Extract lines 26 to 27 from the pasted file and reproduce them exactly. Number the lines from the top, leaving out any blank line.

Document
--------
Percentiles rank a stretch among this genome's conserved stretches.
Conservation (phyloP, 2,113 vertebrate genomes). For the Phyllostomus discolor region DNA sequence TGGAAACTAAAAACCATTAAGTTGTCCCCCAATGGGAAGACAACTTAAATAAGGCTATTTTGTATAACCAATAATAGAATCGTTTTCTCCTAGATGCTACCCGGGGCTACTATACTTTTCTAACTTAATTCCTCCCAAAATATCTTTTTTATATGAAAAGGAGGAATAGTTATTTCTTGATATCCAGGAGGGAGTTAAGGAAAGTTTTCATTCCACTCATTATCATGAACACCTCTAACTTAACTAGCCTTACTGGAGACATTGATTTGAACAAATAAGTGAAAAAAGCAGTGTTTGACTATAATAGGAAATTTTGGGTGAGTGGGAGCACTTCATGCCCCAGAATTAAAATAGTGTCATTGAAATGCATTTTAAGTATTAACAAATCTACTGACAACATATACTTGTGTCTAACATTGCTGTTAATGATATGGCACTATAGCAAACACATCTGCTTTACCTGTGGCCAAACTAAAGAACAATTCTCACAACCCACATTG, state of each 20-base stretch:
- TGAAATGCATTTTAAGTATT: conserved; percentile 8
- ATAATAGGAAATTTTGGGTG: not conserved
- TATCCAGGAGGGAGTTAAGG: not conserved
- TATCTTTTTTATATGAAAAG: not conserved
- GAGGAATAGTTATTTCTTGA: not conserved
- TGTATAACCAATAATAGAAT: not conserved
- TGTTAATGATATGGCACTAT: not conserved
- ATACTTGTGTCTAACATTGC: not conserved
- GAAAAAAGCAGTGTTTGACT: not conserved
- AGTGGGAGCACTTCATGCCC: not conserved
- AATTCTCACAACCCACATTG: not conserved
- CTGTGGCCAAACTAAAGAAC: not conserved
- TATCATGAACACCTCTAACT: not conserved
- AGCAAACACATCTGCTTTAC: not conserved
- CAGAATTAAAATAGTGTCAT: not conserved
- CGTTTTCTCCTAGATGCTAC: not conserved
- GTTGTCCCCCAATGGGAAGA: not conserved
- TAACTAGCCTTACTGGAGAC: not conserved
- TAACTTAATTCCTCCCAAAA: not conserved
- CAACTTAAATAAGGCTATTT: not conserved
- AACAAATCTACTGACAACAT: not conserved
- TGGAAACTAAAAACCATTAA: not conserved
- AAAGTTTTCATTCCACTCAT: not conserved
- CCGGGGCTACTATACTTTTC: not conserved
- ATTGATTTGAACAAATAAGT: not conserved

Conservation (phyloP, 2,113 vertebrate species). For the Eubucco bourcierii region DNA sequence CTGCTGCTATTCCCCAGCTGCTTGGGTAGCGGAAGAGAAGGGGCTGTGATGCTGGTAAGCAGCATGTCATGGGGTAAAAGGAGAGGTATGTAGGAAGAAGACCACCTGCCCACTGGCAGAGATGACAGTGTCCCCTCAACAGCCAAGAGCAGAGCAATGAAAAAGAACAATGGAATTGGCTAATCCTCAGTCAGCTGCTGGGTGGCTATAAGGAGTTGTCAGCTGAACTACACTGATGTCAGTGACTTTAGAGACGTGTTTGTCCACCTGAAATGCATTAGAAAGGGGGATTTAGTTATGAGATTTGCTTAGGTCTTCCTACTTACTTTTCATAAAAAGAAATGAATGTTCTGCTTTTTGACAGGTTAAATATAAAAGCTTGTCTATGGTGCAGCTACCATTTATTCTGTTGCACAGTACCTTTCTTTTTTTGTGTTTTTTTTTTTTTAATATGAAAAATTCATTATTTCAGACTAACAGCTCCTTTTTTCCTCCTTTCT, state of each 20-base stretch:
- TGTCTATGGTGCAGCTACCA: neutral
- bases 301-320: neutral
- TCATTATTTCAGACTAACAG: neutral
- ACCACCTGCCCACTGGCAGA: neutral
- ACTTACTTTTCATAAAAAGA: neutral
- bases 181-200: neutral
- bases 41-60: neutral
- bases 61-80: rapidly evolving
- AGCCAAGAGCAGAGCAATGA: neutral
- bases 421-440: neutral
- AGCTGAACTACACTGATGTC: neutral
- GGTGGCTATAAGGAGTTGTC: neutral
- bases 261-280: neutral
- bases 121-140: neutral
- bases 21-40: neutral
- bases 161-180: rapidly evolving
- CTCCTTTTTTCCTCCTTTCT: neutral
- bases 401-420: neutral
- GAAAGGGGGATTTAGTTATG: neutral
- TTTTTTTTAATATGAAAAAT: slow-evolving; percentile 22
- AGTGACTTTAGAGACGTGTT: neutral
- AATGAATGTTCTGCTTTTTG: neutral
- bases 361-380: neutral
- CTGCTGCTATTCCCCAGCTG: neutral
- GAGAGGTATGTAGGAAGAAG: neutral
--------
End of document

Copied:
- CCGGGGCTACTATACTTTTC: not conserved
- ATTGATTTGAACAAATAAGT: not conserved